Sprüth Magers is honored to announce the global representation of the Estate of John Baldessari (1931–2020), extending the gallery’s decades-long relationship with the celebrated and beloved conceptual artist.
As Philomene Magers remarks, “Monika and I had the unique pleasure of working with John since the late 1980s, and his work has remained a cornerstone of Sprüth Magers’ presentations of cutting-edge international artists for over thirty years, cementing his crucial importance both to our work and to global audiences. As we established our Berlin, London and Los Angeles galleries, we regularly presented his ever-evolving and inventive projects.” Over the past several decades Baldessari has had numerous exhibitions at the gallery including group shows in 1988, 1991 and 1993 and solo exhibitions in 1995, 1997 and 1999. Over a dozen solo and group exhibitions across the gallery’s international locations have followed.
The Estate will also continue to work with John Baldessari’s long-term galleries Mai 36 in Zurich and Galerie Greta Meert in Brussels.
“I think words and images have equal weight. They do the same thing in different ways.” –John Baldessari (2005)
Born in 1931 in National City, California, Baldessari received both his bachelor’s and master’s degrees from San Diego State College, with additional coursework in art history at the University of California, Berkeley, and in studio art at Otis Art Institute, Los Angeles. After producing largely abstract, gestural canvases in the 1950s and early 1960s—the dominant approach in the US in the wake of Abstract Expressionism—Baldessari made a series of radical departures in an effort to produce “a kind of non-aesthetic art” that privileged ideas over self-expression. His paintings from 1966 onward incorporated photographs printed onto the canvas’ surface; or they featured only wry texts referencing contemporary art theory and practice; while others employed the hands of commissioned painters rather than the artist’s own. These conceptual gestures proved both groundbreaking and extraordinarily influential.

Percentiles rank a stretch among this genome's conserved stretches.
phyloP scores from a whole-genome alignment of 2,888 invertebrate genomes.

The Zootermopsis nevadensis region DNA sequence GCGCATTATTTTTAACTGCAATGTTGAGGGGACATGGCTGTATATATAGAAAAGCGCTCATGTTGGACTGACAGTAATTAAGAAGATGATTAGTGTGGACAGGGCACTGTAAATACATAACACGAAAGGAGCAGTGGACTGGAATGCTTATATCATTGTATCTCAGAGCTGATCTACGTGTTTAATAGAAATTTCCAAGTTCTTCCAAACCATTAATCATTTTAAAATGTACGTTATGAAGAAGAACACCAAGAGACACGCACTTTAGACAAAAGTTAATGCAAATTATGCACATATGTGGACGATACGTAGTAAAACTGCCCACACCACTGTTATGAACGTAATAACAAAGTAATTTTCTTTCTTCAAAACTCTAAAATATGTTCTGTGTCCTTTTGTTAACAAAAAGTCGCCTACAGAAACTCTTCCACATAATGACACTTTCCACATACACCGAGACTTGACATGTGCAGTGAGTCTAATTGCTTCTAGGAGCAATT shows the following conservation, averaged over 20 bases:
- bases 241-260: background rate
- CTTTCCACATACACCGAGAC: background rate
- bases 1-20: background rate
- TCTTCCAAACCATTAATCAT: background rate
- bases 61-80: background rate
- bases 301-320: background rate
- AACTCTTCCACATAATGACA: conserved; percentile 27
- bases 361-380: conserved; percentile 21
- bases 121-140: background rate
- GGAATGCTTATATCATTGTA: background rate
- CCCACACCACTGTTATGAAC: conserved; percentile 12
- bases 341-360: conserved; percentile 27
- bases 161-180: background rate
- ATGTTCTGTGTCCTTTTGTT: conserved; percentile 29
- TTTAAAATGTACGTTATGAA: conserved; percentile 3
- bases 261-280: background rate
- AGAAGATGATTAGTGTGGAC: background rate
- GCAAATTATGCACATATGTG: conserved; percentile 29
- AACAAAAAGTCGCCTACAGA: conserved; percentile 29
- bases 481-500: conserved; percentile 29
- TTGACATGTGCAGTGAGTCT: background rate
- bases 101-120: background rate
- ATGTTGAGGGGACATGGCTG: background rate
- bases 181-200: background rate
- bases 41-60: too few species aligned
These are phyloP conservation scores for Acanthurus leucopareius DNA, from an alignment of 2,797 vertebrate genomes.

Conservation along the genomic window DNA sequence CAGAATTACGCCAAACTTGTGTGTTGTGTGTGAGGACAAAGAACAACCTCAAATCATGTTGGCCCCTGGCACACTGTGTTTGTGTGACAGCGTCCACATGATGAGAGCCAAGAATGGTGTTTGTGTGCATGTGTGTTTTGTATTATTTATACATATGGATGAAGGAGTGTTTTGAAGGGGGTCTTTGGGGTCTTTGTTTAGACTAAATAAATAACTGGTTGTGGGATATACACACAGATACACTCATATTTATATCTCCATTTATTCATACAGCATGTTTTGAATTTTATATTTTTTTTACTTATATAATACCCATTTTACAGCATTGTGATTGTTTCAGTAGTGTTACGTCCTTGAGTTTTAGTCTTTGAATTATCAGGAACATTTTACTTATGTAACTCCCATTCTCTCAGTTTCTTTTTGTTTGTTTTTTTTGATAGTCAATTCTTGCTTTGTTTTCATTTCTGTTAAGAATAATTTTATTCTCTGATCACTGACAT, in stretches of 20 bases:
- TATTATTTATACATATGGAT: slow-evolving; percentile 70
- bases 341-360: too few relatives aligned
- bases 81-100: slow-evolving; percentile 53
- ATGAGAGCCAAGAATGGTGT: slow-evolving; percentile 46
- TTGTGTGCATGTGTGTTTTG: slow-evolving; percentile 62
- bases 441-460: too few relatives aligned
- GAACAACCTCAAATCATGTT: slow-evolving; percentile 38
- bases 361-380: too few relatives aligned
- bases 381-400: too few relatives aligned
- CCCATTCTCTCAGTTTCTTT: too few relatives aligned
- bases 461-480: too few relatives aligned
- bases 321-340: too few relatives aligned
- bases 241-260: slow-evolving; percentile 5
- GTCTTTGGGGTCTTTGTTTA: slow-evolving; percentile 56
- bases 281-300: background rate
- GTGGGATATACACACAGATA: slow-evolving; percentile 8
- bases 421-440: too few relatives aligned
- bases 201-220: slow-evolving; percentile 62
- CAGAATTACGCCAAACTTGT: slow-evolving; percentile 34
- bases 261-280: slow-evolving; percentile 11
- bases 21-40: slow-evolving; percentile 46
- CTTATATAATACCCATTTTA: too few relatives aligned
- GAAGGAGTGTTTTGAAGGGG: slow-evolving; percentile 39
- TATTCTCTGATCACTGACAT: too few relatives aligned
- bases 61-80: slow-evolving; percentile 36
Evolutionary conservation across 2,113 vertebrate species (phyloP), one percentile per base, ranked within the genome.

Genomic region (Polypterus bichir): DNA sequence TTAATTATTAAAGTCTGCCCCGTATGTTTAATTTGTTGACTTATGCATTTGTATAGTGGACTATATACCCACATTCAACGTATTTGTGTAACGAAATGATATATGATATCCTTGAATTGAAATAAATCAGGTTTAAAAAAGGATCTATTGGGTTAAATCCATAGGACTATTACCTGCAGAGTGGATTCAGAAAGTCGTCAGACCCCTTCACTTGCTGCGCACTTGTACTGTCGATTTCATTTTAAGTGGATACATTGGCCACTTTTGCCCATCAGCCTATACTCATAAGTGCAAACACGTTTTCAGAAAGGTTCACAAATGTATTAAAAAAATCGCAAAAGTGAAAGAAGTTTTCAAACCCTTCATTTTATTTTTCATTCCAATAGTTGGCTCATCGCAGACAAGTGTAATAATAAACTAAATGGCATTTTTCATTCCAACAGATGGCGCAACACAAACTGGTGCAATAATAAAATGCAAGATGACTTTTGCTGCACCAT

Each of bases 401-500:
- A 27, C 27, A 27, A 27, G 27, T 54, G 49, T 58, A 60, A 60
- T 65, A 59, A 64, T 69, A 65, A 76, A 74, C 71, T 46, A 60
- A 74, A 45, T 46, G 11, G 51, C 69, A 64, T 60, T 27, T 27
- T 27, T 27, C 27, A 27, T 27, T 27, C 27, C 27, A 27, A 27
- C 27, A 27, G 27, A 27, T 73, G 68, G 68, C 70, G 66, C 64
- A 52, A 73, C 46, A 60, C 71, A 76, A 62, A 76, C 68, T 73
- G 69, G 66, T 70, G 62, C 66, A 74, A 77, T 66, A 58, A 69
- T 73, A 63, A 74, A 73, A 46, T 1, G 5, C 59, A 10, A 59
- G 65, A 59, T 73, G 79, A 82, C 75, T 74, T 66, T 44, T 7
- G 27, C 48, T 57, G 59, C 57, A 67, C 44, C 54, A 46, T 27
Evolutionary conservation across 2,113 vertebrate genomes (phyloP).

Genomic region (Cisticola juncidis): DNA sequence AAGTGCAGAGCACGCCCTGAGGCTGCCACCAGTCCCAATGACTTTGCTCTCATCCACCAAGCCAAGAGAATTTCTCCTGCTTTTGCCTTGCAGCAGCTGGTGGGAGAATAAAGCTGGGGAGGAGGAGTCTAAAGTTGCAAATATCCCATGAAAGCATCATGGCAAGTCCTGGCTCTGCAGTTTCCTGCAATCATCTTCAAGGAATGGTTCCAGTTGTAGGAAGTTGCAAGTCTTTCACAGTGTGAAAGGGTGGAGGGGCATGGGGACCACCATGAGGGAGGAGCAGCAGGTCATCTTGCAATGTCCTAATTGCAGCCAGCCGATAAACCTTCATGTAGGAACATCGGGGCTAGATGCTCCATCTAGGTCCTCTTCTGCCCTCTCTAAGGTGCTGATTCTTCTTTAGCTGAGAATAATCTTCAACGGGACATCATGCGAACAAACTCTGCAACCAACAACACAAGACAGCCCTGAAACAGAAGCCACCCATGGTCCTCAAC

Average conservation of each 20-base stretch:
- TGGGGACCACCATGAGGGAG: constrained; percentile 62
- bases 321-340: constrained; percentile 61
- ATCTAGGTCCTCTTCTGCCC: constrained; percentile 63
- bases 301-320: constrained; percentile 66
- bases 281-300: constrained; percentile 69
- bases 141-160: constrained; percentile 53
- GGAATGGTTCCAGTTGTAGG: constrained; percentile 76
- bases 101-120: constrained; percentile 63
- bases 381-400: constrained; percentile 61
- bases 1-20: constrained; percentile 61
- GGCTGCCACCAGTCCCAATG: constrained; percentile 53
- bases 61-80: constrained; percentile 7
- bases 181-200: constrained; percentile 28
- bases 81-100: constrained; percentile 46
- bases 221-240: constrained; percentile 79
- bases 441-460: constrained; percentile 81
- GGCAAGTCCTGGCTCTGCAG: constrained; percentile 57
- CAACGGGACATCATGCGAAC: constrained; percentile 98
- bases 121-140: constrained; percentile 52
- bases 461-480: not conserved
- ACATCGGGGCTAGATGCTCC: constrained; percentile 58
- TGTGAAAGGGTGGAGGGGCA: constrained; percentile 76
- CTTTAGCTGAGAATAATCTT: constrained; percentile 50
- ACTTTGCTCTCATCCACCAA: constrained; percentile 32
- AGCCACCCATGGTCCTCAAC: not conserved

The 1970s also signaled Baldessari’s turn to a wider range of mediums, including photography, video and printmaking, where he continued to push at the bounds and conventions of each. His videos, which often take the form of lessons and instructions, demonstrate his deadpan, wry humor and his ability to cut to the core of questions surrounding artistic representation and perception despite their simple, straightforward means. Baldessari’s photographs, in turn, exploit the format of the sequence as they study the potential for meaning-making, knowledge and beauty within even the most mundane moments and repetitive actions.
In the 1980s, Baldessari began to incorporate found imagery into his work, private snapshots or film stills from forgotten movies that he encountered at stores and swap meets around Southern California. The anonymity of these images brought the gestures, poses and archetypes within them to the fore—content that Baldessari mined both for its narrative and compositional potential. His multi-panel works from the 1980s and 1990s are iconic for their ability to direct the viewer’s gaze to what they might normally overlook, as well as for what became a signature element of his work: brightly colored dots placed strategically over figures’ faces, which at once mask and draw attention to the images’ protagonists and their body language.